Scottish children are putting their long term health at risk by eating too many crisps, according to a charity.
The charity hopes to expose the amount of fat contained in crisps
A British Heart Foundation survey of 1,153 UK children found 60% of eight to 15-year-olds admitted eating at least one packet a day.
According to the charity, this is the equivalent of a child drinking almost five litres of cooking oil every year.
The Food and Drink Federation said it welcomed debate, but believed "scare tactics" were a "waste of time".
The findings were released to coincide with the British Heart Foundation's Food4Thought campaign, which aims to highlight the risks of daily unhealthy snacking.
A new advert will feature a young girl drinking from a bottle of cooking oil with the caption - "what goes into crisps goes into you".
The charity wants to make children and their parents more aware of the salt, fat and sugar found in snacks and ready meals.
However, the Food and Drink Federation (FDF) said the campaign was voiced concern.
FDF communications director, Julian Hunt, said: "We welcome anything that raises the debate about diet, but scare tactics are a waste of time.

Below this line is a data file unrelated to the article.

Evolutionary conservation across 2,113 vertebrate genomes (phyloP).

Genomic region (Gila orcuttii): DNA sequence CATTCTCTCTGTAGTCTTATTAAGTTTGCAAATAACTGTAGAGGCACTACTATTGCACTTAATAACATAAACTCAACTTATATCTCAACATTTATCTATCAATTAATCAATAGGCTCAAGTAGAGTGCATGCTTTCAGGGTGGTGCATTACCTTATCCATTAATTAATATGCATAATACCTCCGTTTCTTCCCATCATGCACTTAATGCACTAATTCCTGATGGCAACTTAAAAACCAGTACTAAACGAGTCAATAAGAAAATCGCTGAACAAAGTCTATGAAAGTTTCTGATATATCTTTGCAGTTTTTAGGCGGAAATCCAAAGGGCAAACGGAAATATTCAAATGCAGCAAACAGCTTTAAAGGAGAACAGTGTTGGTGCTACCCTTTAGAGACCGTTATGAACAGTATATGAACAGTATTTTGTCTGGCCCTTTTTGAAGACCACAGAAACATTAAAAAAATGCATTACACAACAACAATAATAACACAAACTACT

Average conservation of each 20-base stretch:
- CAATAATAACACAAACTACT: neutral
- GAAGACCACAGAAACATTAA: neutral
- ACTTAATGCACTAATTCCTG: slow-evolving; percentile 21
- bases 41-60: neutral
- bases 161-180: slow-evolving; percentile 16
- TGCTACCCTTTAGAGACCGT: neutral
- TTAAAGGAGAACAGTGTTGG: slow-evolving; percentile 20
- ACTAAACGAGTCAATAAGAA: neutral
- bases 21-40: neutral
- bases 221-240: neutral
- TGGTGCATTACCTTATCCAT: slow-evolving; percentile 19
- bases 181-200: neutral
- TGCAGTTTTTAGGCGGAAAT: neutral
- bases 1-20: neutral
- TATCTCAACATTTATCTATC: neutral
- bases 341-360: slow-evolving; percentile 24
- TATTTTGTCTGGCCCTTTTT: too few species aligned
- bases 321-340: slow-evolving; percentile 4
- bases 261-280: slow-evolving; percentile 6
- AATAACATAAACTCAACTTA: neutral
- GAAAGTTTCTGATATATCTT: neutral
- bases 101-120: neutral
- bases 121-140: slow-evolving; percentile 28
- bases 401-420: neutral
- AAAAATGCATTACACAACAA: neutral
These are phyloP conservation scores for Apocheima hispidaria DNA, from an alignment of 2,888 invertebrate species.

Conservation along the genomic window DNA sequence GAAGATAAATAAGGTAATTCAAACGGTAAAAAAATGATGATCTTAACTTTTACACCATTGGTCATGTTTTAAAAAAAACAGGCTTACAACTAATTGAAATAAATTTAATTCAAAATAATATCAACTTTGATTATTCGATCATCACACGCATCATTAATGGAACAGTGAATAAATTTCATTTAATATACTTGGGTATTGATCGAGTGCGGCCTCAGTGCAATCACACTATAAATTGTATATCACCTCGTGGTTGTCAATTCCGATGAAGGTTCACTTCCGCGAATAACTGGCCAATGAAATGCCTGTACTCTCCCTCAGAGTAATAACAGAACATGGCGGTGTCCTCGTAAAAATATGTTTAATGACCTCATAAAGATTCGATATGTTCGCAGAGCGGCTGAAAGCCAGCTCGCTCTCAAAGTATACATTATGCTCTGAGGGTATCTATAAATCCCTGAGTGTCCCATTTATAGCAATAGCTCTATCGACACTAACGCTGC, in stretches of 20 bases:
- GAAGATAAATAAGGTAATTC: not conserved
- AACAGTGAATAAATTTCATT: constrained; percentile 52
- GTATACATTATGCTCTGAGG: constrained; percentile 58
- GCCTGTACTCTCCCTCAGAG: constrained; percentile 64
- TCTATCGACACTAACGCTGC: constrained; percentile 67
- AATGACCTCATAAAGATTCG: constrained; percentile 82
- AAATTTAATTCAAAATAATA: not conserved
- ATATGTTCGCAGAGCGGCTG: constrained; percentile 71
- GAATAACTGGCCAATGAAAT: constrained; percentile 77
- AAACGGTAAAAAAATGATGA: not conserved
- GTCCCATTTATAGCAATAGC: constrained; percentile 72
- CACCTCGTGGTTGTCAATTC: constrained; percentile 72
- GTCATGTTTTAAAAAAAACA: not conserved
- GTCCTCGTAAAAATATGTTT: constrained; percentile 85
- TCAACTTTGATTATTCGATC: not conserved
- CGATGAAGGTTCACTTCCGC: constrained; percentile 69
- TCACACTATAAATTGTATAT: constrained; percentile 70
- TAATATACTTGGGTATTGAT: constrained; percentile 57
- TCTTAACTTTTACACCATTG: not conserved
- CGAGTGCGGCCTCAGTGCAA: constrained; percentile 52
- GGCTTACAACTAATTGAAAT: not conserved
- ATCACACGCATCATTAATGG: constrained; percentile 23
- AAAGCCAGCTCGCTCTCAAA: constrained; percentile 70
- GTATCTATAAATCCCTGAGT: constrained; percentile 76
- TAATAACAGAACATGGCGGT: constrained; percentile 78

"One of the great things about our industry is that we strive to give consumers genuine choice, whether it is a better for you version or a completely reformulated standard product."
The BHF is also calling for a ban on television and internet adverts for junk food, which are aimed at children.
Its medical director, Professor Peter Weissberg, said: "Daily unhealthy snacking is a worrying habit.
"Rising rates of childhood obesity and cases of Type 2 diabetes paint a particularly grim picture for the future.
"This campaign is about challenging our children, alerting them to what's lurking in their snacks, takeaways and ready meals."
According to the BHF, further figures from its research demonstrates that across the UK we eat our way through a tonne of crisps every three minutes.
The charity said this would fill an Olympic size swimming pool every 14 hours and a telephone box every 43 seconds.